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Brian Johnson
Brian Johnson
Brian is an Application Engineer for GoEngineer and has been a SOLIDWORKS user since 1999. The first half of his career was in the automotive and RV industries covering a wide spectrum of manufacturing processes and design from plastic injection, sheet metal, roll forming. He also spent couple of … More »

CAD Admin’s Corner – Change Management

 
July 1st, 2015 by Brian Johnson

What is change management? And what roll does a CAD Admin play in it?

As most of you know, change management is the method by which we track the changes and traceability of a product. There are different names for this method depending on the company, but they are all in essence meant to do the same task. It is the key to success of any sized company to have a properly documented and efficient change management system in place.

Engineering changes have a few basic steps; first, there is the change request from the field. Second, the change order comes from the engineer to make the change. Next, the design group will make the changes and send it through checking. The final step is the change notice back to the field that it is complete.

In this post I will cover some of the ways that the CAD Admin can help automate and fully digitize this process. No more are the days of printing off reams of paper to get one change all the way through your system. The time of printed drawings and drawings in general, are numbered and becoming a thing of the past. They will join board drawings in the halls of “I can’t believe we use to do it that way.” Most of the products that are named in this post are already available within your SOLIDWORKS Professional and Premium packages.

The Mark-up

With nearly everyone carrying smart phones and/or tablets these days, the method of making change requests has completely changed. E-drawings Professional allows your engineers in the field or on the shop floor to not only look up drawings, but also make mark-ups and send the design team the information through email. This eliminates the need for the engineer to have a stack of prints at the ready in case there is a need to look at a particular print. It also decreases the time to production. The design team can start immediately on the change before the engineer ever gets back to the office.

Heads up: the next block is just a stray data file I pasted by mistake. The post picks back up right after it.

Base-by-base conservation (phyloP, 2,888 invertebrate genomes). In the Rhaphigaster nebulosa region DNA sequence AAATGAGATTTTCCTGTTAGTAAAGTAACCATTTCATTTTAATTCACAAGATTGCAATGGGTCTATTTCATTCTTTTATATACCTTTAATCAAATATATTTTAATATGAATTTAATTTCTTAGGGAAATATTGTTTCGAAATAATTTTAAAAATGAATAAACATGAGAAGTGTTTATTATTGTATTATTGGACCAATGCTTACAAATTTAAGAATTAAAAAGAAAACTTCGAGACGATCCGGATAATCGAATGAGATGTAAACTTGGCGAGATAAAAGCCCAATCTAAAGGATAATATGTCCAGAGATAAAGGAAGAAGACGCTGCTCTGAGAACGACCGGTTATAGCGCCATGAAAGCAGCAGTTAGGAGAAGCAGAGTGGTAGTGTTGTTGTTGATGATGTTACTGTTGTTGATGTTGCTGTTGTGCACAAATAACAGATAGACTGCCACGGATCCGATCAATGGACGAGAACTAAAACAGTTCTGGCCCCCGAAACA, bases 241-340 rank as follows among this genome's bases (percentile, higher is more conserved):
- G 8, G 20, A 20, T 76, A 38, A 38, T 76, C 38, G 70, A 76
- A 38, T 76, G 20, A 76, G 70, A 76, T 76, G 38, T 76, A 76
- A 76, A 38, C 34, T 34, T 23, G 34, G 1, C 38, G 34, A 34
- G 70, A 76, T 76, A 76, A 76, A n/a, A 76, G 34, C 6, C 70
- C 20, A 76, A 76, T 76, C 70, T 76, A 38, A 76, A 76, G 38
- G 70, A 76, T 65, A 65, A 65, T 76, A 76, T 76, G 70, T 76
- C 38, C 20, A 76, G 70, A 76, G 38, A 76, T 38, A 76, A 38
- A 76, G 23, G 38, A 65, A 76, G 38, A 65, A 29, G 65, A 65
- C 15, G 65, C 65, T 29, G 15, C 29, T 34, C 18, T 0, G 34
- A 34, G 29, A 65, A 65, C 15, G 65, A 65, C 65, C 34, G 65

Checking

Once the design team has made the required changes, it usually starts a long process of going through checks and re-checks due to non-fit, form or function errors on the drawings. In today’s fast paced work place, every time the product moves from the designer/drafter to the checker, it normally sits in a queue while the individual is working on another task. There are two functions within your SOLIDWORKS Pro & Prem. that allow you to automate your checking process to reduce time spent in queue.

  1. The Design Checker. In my opinion, this tool name can be a bit misleading. It is not going to check the validity of your design. What is does do however, is check your modeling practices and drafting standards used in the creation of that part or assembly against a predetermined standard set by your company.
  2. The Draw Compare. This tool is capable of comparing the drawing and drafting standards of the drawing file to a predetermined company standard.

In combination, these tools not only ensure that every drafter and designer is creating content to the company’s exact standard, but the checker can now focus on fit, form & function, and get through each part, assembly or drawing much more quickly.